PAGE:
This brings me back to the question of eBooks which can be read on various electronic platforms (Amazon; Nook; Barnes & Noble; Apple; Kobo, Overdrive; and others, as well as Tolino in Germany.) which give your work at least the potential to be read by millions across the world. Here is an interesting thing to consider; If you sell an eBook through Amazon at a price between $2.99 and $9.99 you get to keep 70% of the price. But, if you say, hey, my book is worth $14 – that’s fine. Above a price of $9.99 you get 35% of the take. But, even that is way above what you would get from a publisher selling your creation in book form. And going the eBook route you are not paying an agent 10% or 20% on the sale. EBooks give control to the writer on how their books reach the buying public, and at what price. But, it needs to be stated that it is up to the writers to generate their own publicity and to put their books into the ‘news’. With this new technology in place writers, at least now, have a choice on how best to sell their product for the best financial returns. How best to present your book for publication, as an eBook, is for another article – so keep tuned in.
Well, what do you know – I’ve just seen a horse and cart pass by!
ARTIST TAX CONSIDERATIONS IN IRELAND.
Revenue is recommending the abolition of tax exemptions for artists. One of the reasons that is stated for this is pressure from Europe because such tax considerations breached EU guidelines.
Few writers in Ireland make a living from their work. Removal of this tax consideration will make matters worse. The original idea in setting up this tax advantage was to give assistance to ‘creative’ artist: this was shamefully re-interpreted over the years to allow a ragbag of autobiographical works by many politicians and sports stars to avail of the tax break. What had been a wonderful and imaginative idea, at its inception, degenerated into farce. And now threatens the livelihood of genuine ‘creative’ artists.
So what might be done?
If the EU sees this artistic exemption to be out of line with European thinking then the Irish government will see to its removal. Yet, the government puts great emphasis on the creative talents of its people at every occasion when it speaks abroad. So, if this talent is to be encouraged what might be done when the tax exemption is no more? I can only offer a view for the benefit of writers in this. (Artists in other areas of work might wish to raise their voices in similar manner.)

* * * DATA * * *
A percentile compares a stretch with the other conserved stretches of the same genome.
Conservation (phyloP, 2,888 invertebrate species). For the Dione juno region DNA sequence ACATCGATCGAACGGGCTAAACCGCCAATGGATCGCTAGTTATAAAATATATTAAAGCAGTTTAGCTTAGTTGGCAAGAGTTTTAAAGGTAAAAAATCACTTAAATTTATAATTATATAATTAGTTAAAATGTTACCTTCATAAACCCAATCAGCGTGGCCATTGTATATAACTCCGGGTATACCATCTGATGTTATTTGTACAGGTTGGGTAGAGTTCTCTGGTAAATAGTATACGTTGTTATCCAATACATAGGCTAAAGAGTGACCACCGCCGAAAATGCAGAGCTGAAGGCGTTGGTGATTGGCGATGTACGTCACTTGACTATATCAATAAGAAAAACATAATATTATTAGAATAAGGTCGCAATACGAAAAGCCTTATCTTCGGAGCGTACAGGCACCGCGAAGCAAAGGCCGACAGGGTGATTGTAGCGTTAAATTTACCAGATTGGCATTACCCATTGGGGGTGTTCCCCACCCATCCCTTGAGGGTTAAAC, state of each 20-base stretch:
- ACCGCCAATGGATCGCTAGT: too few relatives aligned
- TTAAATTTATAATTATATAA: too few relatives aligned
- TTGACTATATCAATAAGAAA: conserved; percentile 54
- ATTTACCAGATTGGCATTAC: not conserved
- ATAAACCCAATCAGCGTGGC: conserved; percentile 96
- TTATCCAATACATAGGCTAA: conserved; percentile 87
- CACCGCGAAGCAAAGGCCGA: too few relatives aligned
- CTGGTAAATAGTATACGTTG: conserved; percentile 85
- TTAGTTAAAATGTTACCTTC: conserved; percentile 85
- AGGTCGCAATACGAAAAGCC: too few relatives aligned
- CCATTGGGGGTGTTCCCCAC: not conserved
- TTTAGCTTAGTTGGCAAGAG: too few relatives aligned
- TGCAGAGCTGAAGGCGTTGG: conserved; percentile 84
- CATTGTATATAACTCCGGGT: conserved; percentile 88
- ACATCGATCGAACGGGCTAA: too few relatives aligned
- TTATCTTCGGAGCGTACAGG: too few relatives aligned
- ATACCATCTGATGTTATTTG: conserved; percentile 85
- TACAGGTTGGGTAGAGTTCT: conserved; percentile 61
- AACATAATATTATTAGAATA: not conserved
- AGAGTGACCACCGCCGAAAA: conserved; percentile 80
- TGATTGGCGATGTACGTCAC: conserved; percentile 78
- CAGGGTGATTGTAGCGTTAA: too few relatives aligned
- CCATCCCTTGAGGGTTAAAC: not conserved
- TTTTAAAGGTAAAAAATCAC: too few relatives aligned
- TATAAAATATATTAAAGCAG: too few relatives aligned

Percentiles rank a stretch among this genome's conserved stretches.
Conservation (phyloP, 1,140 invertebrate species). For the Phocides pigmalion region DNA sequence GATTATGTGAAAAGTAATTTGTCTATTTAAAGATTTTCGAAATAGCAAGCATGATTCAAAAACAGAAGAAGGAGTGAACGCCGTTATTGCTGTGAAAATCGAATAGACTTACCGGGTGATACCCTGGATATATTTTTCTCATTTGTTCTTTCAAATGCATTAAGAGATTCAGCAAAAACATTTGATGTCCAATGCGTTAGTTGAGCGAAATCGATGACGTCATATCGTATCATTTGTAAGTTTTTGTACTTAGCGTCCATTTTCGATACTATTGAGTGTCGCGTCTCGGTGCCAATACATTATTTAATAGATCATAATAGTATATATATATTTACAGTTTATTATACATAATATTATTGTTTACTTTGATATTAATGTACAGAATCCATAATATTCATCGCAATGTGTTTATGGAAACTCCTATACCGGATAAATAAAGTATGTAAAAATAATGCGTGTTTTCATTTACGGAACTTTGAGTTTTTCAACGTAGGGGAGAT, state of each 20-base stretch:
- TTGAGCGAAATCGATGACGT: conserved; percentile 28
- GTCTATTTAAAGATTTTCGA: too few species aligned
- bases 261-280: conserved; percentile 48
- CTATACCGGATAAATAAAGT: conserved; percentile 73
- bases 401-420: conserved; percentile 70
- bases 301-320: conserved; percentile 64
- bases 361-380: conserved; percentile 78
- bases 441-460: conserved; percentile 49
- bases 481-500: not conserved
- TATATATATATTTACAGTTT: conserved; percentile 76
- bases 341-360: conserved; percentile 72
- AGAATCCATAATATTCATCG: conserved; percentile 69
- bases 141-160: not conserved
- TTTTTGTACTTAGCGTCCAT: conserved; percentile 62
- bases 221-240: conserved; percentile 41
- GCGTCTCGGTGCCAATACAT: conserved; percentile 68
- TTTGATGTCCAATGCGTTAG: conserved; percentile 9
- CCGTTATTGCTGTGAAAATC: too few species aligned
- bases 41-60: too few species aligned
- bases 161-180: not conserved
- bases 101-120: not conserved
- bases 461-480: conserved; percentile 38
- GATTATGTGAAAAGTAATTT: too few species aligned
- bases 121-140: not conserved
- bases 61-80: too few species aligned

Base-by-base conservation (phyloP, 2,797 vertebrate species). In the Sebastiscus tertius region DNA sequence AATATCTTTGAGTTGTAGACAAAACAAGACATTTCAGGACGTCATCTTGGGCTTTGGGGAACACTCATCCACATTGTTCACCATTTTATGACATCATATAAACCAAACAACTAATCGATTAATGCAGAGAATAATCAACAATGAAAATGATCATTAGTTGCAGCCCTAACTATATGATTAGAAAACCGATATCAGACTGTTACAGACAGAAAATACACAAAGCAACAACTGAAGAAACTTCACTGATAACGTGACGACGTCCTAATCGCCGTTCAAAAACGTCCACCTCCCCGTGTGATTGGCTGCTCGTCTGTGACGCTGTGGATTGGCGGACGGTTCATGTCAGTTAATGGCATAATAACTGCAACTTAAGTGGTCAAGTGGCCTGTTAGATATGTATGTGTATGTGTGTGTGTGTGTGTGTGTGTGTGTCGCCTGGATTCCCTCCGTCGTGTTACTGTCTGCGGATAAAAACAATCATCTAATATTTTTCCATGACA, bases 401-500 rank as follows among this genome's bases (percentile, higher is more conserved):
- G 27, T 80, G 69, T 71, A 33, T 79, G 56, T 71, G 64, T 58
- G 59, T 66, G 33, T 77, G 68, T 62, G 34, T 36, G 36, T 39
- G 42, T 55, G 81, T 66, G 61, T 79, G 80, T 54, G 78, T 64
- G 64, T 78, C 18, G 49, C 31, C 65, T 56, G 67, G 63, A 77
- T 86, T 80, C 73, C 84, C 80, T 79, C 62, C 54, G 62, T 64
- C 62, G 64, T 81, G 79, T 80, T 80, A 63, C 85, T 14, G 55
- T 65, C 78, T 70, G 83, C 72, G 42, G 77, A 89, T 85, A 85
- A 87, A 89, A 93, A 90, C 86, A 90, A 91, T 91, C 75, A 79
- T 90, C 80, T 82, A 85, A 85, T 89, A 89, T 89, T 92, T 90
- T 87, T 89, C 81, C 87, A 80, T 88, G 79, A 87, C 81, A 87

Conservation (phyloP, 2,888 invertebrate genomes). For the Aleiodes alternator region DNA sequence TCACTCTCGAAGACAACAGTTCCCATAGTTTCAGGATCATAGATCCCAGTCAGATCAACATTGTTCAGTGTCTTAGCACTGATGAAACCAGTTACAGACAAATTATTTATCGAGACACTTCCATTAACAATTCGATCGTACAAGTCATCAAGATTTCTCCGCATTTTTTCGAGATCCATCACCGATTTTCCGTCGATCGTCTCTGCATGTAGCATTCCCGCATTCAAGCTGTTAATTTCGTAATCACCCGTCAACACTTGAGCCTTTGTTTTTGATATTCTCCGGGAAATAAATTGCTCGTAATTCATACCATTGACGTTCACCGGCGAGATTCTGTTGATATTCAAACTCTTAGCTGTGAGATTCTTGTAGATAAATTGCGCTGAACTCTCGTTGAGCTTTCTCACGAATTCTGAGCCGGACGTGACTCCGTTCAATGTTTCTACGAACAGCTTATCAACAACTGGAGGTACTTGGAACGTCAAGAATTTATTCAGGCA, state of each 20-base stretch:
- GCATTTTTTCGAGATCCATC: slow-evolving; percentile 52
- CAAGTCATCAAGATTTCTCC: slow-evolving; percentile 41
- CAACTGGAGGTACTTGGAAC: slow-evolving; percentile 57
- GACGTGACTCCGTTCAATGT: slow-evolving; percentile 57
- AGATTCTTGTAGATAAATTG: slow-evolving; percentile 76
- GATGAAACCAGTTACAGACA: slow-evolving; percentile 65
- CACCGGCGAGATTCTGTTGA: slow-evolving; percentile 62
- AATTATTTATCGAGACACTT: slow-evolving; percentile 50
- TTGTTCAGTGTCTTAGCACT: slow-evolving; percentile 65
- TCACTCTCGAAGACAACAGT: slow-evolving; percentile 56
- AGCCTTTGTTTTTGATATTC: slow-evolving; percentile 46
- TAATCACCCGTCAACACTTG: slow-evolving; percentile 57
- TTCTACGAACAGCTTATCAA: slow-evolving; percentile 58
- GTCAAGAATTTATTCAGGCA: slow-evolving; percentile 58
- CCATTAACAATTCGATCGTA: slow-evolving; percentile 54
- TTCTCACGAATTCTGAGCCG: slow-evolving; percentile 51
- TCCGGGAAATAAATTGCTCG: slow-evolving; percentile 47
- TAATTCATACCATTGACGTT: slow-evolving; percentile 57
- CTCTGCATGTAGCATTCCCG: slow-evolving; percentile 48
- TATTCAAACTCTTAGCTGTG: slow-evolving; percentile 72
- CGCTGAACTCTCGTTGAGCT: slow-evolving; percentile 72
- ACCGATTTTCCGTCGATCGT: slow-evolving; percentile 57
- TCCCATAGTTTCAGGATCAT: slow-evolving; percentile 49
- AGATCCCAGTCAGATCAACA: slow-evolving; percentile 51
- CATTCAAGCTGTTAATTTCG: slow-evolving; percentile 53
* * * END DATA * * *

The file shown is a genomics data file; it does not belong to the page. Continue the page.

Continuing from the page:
One thing that the government might consider in the way of helping writers, when the tax arrangements are abolished,is to arrange through the Arts Council six NEW, and SUBSTANTIAL, creative writing competitions per year. Two of these might be for novels, one published and one unpublished, and two for short stories and the remaining two for poetry. In all of these cases the prizes should be considerable to focus the best efforts of writers, and to offer them a meaningful financial assistance for what they do.
This can be done – it simply needs government lateral thinking to make it happen. This process will get by the EU regulations on the tax issue and make again money available to genuine creative writers.
I offer this as a suggestion to all writers in Ireland to consider. I am not suggesting that this is a perfect solution, and will not help a large number of artists, but it will get by the EU concerns and get the government off the hook in that regard.
You might wish to make comment on this, whether you agree or disagree, or have a totally different idea on what approach we might take. Comments can be left on my blog or on my website – firstname.lastname@example.org
We need, together,to reach a consensus on a suitable response to government on this. If we do nothing – we will have no cause to moan.
An English writer who had a novel published, with scant publicity from his publisher, had a plan. He would bring copies of his book from bookshop to bookshop to generate sales. In confidence he told me of his experience.
The publisher’s wholesale price was £7.50. Because he was the author he would be allowed a discount of between 35% – 40%. They settled on 40%. This meant he could buy copies of his book for £5 (ignore the pennies). He bought several hundred copies to test out his plan, and went from bookshop to bookshop.
Some shop owners took two copies ‘to see how things would go’. Others agreed to take as high as ten copies. These were exceptional. All deals were on the understanding of ‘sale or return’. And all demanded 35% on the retail price.
The retail price was critical if the author was to make a worthwhile return. So where to set the retail price? Too high a price and ‘sale or return’ would loom large. He settled on £9.99 (say £10). Out of this the shop would take £3.50, and with the wholesale price to him of £5, this meant that for each book sold the author would get £1.50. Compared to the ‘take’ of the others it seemed little indeed.